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Friday, 14 February 2020

Weekend Reading


Reading across disciplines is one of the best ways to improve our investment acumen. Here is a summary of some of the best articles I read this week.

Coffee is good for you
It's now clear that coffee drinkers are less likely to get cancer than people who drink other beverages, including tea.
Just to be clear, coffee can't repair your DNA directly, so it's in no way a cure for cancer. But scientists now know that coffee does reduce cellular damage, including mutations to your DNA that otherwise might lead to cancer.

Brands still matter. Brandless shuts shop!
Today direct-to-consumer retailer Brandless becomes the first SoftBank Vision Fund-backed startup to close down, as it stops taking orders and halts all business operations. Brandless had been one of SoftBank's highest-profile companies. Launched in 2017, the online retailer had a big ambition: to sell "better for you" essential products at lower-than-name-brand prices, going toe-to-toe against Amazon and Walmart. But the economics were tricky from the start. Everything it sold was $3. It was losing money from high shipping costs and was plagued with quality problems. It had tried increasing prices to $9 on some products, but it wasn't enough.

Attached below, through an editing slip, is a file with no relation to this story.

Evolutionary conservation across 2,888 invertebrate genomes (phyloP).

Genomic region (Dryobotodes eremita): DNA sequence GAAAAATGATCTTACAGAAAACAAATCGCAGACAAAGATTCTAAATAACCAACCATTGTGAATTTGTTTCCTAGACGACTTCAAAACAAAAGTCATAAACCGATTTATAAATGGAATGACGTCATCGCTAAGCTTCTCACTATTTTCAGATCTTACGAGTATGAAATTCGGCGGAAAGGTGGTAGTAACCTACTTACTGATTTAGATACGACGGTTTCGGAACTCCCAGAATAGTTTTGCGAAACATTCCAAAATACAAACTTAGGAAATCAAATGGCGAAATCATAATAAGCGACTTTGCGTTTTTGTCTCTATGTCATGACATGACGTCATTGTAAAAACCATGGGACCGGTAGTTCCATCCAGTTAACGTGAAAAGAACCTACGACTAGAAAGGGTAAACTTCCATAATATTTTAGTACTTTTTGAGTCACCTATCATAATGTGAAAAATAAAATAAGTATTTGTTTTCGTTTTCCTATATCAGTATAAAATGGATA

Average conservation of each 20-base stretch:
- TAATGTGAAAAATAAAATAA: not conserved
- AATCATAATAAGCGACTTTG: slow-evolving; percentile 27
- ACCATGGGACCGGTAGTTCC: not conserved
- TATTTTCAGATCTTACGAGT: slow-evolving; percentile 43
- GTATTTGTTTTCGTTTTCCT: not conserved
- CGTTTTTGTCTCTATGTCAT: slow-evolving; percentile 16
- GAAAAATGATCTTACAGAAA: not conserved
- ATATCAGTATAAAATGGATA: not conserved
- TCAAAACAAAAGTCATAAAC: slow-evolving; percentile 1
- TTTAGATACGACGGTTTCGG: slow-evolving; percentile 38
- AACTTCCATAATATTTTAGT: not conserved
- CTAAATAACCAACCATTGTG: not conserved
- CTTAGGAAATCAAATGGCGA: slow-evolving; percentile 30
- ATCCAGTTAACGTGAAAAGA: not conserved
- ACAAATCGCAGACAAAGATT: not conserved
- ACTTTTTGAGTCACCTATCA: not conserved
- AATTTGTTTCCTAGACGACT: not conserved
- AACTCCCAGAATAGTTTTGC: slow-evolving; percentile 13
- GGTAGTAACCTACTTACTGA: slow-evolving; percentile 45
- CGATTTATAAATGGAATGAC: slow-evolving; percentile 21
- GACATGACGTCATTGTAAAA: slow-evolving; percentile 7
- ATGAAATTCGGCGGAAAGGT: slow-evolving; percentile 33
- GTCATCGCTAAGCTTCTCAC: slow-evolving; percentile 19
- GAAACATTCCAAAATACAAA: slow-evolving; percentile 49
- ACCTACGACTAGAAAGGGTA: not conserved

The real risk is what you don't know about
The biggest economic risk is what no one’s talking about, because if no one’s talking about no one’s prepared for it, and if no one’s prepared for it its damage will be amplified when it arrives. Two things happen when you’re caught off guard. One is that you’re vulnerable, with no protection against what you hadn’t considered. The other is that surprise shakes your beliefs in a way that leaves you paranoid and pessimistic. Paying attention to known risks is smart. But we should acknowledge that what can’t see, aren’t talking about, and aren’t prepared for will likely be more consequential than all the known risks combined.

Something I wish someone told me when I was starting off
For more than three decades, I’ve spent my days perusing the business pages, reading finance books, scanning academic studies and talking to countless folks about their finances. Yet, despite this intense financial education, it took me a decade or more to learn many of life’s most important money lessons and, indeed, some key insights have only come to me in recent years. Here are 10 things I wish I’d been told in my 20s—or told more loudly, so I actually listened.

You think you are listening, but you are not!
The closer we feel toward someone, the less likely we are to listen carefully to them. It’s called the closeness-communication bias and, over time, it can strain, and even end, relationships.
Once you know people well enough to feel close, there’s an unconscious tendency to tune them out because you think you already know what they are going to say. It’s kind of like when you’ve travelled a certain route several times and no longer notice signposts and scenery.
But people are always changing. The sum of daily interactions and activities continually shapes us, so none of us is the same as we were last month, last week or even yesterday. It turns out the best way for us to really understand those closest to us is to spend time with them, put down our phones and actually listen to what they have to say.

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